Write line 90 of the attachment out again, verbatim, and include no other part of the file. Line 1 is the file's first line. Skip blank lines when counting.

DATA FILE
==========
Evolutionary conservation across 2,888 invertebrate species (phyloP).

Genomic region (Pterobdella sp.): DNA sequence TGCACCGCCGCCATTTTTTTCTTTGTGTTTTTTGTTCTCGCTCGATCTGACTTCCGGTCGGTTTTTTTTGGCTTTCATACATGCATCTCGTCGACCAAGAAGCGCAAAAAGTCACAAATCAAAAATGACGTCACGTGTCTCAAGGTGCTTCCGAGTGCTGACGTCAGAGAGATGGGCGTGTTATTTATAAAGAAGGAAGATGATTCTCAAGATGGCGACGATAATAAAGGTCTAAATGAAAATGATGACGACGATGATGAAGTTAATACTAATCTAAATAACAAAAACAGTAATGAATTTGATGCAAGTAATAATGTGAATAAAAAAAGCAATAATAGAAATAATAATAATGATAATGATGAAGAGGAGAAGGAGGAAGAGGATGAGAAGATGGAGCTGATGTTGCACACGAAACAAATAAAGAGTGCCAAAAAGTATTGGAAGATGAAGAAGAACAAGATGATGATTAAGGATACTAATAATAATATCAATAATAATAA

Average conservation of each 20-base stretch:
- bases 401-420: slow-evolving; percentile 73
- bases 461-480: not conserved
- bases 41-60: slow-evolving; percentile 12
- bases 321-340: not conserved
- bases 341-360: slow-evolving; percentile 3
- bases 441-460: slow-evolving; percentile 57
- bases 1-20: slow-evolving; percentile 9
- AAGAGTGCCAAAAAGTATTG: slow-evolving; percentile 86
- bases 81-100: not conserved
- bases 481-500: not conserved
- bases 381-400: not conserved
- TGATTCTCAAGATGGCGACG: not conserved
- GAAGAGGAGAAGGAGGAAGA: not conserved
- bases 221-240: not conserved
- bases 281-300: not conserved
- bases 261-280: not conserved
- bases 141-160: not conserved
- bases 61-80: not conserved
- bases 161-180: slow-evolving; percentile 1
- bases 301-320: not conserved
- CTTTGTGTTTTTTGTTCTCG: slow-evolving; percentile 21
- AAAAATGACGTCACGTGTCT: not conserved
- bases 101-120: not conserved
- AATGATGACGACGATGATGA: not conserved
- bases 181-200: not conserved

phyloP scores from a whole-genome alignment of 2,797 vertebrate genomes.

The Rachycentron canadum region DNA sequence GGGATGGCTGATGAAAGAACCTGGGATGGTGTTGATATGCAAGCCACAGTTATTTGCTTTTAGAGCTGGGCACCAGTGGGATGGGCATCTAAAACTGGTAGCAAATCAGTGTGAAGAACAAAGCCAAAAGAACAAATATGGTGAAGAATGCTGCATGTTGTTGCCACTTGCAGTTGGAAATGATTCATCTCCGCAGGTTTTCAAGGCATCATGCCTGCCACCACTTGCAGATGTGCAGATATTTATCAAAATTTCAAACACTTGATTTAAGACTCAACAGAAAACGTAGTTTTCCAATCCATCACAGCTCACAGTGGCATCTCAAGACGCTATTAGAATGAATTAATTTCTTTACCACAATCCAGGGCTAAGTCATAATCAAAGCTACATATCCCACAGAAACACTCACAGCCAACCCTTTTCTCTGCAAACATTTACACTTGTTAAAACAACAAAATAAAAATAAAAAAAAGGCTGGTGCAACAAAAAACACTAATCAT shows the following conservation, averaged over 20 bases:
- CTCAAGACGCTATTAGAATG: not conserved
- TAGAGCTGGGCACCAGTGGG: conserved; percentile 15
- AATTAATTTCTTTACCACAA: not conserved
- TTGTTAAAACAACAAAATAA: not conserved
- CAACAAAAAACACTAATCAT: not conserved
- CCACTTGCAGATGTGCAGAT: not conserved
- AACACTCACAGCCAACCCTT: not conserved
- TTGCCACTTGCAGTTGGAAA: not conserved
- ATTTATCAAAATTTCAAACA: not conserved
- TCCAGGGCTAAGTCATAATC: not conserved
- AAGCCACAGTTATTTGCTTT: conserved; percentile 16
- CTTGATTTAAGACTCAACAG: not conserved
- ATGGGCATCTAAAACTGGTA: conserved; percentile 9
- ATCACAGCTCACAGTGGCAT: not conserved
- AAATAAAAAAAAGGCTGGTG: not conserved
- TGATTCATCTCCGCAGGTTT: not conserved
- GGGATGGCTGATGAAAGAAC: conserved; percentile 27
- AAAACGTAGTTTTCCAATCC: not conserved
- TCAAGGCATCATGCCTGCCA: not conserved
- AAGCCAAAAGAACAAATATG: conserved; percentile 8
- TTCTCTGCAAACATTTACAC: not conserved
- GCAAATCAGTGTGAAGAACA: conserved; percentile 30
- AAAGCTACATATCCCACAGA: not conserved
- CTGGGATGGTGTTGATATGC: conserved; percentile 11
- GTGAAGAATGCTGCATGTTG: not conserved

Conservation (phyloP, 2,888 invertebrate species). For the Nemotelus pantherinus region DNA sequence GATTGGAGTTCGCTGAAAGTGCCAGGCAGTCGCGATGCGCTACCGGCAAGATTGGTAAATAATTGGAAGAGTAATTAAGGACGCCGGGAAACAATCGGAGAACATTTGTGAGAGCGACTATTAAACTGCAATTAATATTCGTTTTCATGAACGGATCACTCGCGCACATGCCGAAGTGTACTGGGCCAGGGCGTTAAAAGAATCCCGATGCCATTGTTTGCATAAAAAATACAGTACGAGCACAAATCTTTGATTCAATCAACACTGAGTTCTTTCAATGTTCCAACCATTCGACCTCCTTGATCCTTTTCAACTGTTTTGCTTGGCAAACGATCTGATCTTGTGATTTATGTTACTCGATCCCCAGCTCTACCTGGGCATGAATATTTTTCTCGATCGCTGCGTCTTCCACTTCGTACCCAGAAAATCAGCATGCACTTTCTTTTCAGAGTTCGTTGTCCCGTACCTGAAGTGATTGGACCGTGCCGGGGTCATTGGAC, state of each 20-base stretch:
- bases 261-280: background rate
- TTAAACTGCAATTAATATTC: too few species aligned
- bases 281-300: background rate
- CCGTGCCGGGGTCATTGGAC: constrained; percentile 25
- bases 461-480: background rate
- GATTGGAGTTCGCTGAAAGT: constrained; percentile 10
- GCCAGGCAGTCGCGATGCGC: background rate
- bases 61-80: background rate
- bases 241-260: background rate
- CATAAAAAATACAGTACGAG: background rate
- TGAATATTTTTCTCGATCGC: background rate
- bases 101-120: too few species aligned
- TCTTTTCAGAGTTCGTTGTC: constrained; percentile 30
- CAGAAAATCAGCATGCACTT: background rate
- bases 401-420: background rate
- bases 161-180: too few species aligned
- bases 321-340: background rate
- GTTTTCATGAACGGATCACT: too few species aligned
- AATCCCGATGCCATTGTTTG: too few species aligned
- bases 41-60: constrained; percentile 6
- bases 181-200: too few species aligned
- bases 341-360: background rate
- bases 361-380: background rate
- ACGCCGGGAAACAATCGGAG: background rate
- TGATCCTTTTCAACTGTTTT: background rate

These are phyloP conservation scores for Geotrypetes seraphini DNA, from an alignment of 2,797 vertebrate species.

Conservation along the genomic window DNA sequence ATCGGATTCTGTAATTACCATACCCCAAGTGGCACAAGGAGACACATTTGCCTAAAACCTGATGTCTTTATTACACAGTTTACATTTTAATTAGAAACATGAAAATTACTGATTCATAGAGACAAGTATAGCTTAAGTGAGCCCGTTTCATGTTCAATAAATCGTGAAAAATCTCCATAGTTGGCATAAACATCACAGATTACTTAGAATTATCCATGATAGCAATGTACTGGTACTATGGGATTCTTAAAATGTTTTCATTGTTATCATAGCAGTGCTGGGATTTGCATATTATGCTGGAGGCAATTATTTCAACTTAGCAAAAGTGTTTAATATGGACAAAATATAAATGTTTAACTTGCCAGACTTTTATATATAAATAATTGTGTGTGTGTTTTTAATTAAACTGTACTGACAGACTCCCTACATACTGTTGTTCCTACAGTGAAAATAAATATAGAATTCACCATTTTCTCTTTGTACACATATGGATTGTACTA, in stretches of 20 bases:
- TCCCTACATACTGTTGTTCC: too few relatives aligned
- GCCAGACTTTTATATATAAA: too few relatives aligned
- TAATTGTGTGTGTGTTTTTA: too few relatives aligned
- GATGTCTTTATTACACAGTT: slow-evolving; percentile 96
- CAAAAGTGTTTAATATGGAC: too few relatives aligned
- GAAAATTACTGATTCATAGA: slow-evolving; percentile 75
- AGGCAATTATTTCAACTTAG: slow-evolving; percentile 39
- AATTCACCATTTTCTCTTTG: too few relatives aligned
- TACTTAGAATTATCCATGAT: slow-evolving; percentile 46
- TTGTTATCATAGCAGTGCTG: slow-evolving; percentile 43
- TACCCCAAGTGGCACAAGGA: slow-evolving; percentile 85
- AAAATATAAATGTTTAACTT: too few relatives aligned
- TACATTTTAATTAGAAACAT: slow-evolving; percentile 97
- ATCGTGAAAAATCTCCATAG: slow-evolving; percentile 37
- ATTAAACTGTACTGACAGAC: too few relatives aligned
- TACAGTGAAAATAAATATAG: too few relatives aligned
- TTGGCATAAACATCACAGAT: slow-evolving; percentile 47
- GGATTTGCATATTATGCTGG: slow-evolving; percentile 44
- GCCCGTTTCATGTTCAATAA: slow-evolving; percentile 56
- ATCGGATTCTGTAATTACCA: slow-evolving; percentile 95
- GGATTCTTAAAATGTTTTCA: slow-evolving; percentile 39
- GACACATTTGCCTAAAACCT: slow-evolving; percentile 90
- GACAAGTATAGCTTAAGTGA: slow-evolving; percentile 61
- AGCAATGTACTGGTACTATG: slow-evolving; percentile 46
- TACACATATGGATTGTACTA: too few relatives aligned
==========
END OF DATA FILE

- AGGCAATTATTTCAACTTAG: slow-evolving; percentile 39